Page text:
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I am saying that I am not in favour of the fit and proper person test proposed by the Government. The alternative suggestion—I was going to refer to it, but I will now do so directly—is that the British Holiday & Home Parks Association, which is basically a trade body, should be given responsibility for introducing some policing in this area. The right hon. Gentleman will know that, as a result of the Parking (Code of Practice) Act 2019, which was introduced by my right hon. Friend the Member for East Yorkshire, rogue parking operators are no longer able to get access to the Driver and Vehicle Licensing Agency database unless they belong to the British Parking Association, an organisation that ensures high standards in the parking industry.

Similarly, we could have a situation where an organisation such as the BHHPA was able to enforce the fit and proper person requirements through its membership code, so that it would not admit into its membership organisations that fell below those standards. That might be a much more direct way of addressing this issue, rather than going down the route of the fit and proper person test. Which of those 74 companies to which I referred would be regarded as an unfit and improper company because of one director? This is a complex area, but the main point I would make is that the fit and proper person test is not the panacea that some people are suggesting it is.

In my capacity as the chair of the all-party parliamentary group on park homes, I am well aware of the laid-back attitude of many local authorities in discharging their responsibilities to park home residents. I have received lots of information from members of the public, including information on operators: the Elmstead Residential Park in Andover, Lakeview Residential Park in Romford and others frequently referred to in Private Eye. There are serious continuing problems. We will hear about some of them during this debate. Successive Governments have engaged in window-dressing gestures rather than taking effective action against the rogue operators.

The fit and proper person test may be just such an additional issue. I hope that the Minister, in his response to the debate, will be able to set out the Government stall in respect of what the Government will do to force local authorities to meet their statutory obligations, and to protect the many thousands of park home residents looking for a strong lead in this area. It is recognised that there are a large number of reputable park home operators, but there are still rogues operating in this industry.

None Portrait Several hon. Members rose—
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Peter Aldous Portrait Peter Aldous
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I thank the hon. Gentleman for his intervention. He is correct and we need to address those particular issues, but we need to make sure we do so in an effective way, with the desired consequences. The introduction of the fit and proper person test was provided for in the 2013 Act and is intended to eliminate these rogues. However, the feedback from Wales is that it has not done that and that a dispersed system with a tickbox approach, which has been pursued there, has not led to one application being refused. If introduced—I have no particular problem with that—the test must be properly co-ordinated and consistent across the whole country and it must plug the loopholes whereby a rogue site owner either puts forward a manager for licensing purposes yet continues to direct business themselves or pursues the type of dubious practices highlighted by my hon. Friend the Member for Christchurch.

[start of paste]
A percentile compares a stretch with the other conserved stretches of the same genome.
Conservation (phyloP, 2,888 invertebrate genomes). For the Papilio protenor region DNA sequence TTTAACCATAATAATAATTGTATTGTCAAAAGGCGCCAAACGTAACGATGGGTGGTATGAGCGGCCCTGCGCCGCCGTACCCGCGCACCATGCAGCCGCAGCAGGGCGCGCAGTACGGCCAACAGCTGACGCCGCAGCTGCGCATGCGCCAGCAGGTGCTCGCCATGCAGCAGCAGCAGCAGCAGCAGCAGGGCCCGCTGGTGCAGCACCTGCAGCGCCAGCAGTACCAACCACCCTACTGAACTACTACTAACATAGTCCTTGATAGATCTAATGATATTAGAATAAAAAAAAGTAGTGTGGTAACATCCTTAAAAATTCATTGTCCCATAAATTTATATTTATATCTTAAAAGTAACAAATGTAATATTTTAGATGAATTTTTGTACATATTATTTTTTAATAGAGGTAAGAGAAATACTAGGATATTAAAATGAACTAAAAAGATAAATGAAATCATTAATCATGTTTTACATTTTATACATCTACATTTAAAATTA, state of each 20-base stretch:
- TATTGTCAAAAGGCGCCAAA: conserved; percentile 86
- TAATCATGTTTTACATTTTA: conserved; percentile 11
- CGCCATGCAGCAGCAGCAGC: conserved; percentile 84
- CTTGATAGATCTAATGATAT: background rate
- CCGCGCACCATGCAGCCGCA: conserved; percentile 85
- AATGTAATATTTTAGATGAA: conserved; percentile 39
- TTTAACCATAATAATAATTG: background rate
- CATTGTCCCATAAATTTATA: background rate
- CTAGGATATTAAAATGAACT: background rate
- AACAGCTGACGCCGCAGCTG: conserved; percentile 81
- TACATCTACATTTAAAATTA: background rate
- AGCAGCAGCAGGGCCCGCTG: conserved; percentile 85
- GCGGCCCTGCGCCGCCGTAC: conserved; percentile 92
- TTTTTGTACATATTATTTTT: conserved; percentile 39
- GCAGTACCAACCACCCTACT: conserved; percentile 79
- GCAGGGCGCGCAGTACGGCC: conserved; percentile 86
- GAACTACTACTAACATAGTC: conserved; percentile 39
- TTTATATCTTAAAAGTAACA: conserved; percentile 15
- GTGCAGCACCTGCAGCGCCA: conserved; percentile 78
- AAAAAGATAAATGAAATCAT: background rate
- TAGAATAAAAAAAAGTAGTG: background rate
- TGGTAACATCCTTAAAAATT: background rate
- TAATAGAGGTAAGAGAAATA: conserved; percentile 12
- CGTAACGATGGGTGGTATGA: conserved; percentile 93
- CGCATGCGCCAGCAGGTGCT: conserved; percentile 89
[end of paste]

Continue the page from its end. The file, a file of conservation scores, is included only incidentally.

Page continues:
Secondly, more needs to be done to ensure that local authorities have the necessary expertise and resources to enforce the legislation. From my own experience, I know that East Suffolk Council is very good and proactive in addressing a problem when it arises. However, there is more work to be done on day-to-day management and the guidance and advice given to both home and site owners. Such pre-emptive work will nip potential problems in the bud and ensure they do not develop into the major incidents that cause people so much distress and turmoil. I take the view that, if seen through, the recommendations of the working group and the Government’s response to the review will address many of the concerns.

Thirdly, we have heard a great deal today about the sharp practices that are blighting many people’s lives, but it is important not to lose sight of the fact that many site owners behave responsibly, fulfil their obligations and build good working relationships with the homeowners on their sites. It is vital that we do not create a system that forces them out of the sector to be replaced by the rogues who circumnavigate the arrangements and exploit the loopholes about which we have heard so much. In my experience, some good site owners are already deciding to leave the sector.